5 Ways to Show “thank you”, not say it

February 12, 2011 Leave a comment Go to comments

Yes it’s cliche, but sometimes saying “thank you” is not enough. We all have people who have touched our lives and helped shape who we are along our journeys. I always look for ways to build upon relationships by showing how important someone is to me; taking the time to do something a little “more”. It doesn’t have to cost money, it just requires thoughtfulness. Taking the time to do something meaningful speaks far more than a simple “thank you”. Below are 5 ways I’ve shown people how much I appreciate them. Some cost and some didn’t, but they were all wildly received.

1. Write someone a story. It doesn’t have to be long, it just has to be targeted to them. Many times we forget to tell people all of the little things we remember and how they’ve made us feel. Post the story online. Public display of affection shows love and commitment in ANY relationship – not just romantic ones.

2. Artwork – this doesn’t have to be expensive. There’s a great artist named Brian Andreas and on his site – storypeople – he has thousands of framed prints that have ‘mini’ quotes / stories that speak to all different types of people. A great one that I’ve sent to people that inspire me is here – the quote story is “Don’t you hear it? she asked & I shook my head no & then she started to dance & suddenly there was music everywhere & it went on for a very long time & when I finally found words all I could say was thank you.”

3. Research something you know the person is interested in and get them something that is rare and they do not have. Example: My old boss was a golfer and talked about Bobby Jones as the best golfer of all time. After a day he had been particularly patient with me, I found a ticket autographed by him on ebay. I bought it and gave it to him. He was floored. He had only mentioned it a couple times, but showed him how much I was listening and how much I cared.

4. Books – instead of just sending someone a book; send them YOUR book – with your notes and thoughts in it.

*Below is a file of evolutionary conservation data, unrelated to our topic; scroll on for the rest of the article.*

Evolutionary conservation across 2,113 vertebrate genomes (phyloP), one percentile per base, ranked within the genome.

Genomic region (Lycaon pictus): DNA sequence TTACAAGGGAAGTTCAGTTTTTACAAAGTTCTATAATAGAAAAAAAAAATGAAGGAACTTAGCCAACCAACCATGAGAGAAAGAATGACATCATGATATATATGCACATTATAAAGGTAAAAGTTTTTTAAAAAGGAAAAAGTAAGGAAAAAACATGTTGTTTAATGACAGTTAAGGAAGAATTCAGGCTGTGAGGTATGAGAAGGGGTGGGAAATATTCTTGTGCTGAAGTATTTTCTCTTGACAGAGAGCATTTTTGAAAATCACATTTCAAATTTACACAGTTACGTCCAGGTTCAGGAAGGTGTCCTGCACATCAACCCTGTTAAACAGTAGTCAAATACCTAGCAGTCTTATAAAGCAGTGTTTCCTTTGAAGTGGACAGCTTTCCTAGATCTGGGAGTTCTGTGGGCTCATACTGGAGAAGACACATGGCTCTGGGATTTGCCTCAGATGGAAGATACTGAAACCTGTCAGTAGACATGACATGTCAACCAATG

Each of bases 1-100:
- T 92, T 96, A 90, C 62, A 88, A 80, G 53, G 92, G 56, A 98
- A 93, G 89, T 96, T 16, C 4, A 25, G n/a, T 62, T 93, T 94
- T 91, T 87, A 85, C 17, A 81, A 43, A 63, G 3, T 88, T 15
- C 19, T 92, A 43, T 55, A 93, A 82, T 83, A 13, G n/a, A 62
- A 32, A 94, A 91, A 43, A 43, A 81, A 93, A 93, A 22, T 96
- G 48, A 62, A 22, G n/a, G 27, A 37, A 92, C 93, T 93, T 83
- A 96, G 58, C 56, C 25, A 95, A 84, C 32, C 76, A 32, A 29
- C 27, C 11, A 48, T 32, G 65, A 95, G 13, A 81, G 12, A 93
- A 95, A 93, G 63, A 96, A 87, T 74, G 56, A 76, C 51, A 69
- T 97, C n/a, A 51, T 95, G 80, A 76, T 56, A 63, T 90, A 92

5. Music – make someone a playlist. Again – show them that you listen to them. If they love TED videos – add a TED podcast and 3-4 different songs.

I could keep listing, but the unfortunate reality is many people “don’t believe in” gifts. Or perhaps they believe in them on birthdays and holidays only. I assure you, if you want to show true, thoughtful appreciation for someone – review the list above and act on it. If you don’t have anyone in your life you want to thank in such a way, it’s time to start building some more meaningful relationships.

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  1. February 13, 2011 at 8:08 am

    A personal touch is very important. Good post, great reminder.

  2. February 14, 2011 at 9:32 am

    Jamie, these are all fantastic ideas and nobody does this. But my issue is that people fail to say a real “thank you” and show their appreciation in even the most basic ways. I spend a fair amount of time helping people make connections to jobs and provide other resources and it amazes me how few times they follow up to let me know if they made contact and how it’s going. As a connector, all I really want is a nice thank you and a regular update.

    So tip for job seekers: sincere and prompt thank you’s and regular follow-up when someone has led you to a contact are the really important things!

  3. February 14, 2011 at 1:46 pm

    Good ideas. I find these days a mailed hand-written note does wonders since it is not as common any more. Although I have see the value of taking the time to put thought on nice paper, stamp it and mail is coming back.
    Most Mondays I write gratitude notes thanking people for doing great things in the community. There are many good people out there!

    • February 14, 2011 at 2:53 pm

      I agree, David. It’s Valentine’s Day and as “cheesy” as this sounds, I was thrilled to get hand written cards from a few close friends / family that don’t live near me. To your point, it showed they had made the ‘extra effort’ as opposed to just sending an email.

  1. February 13, 2011 at 2:41 am

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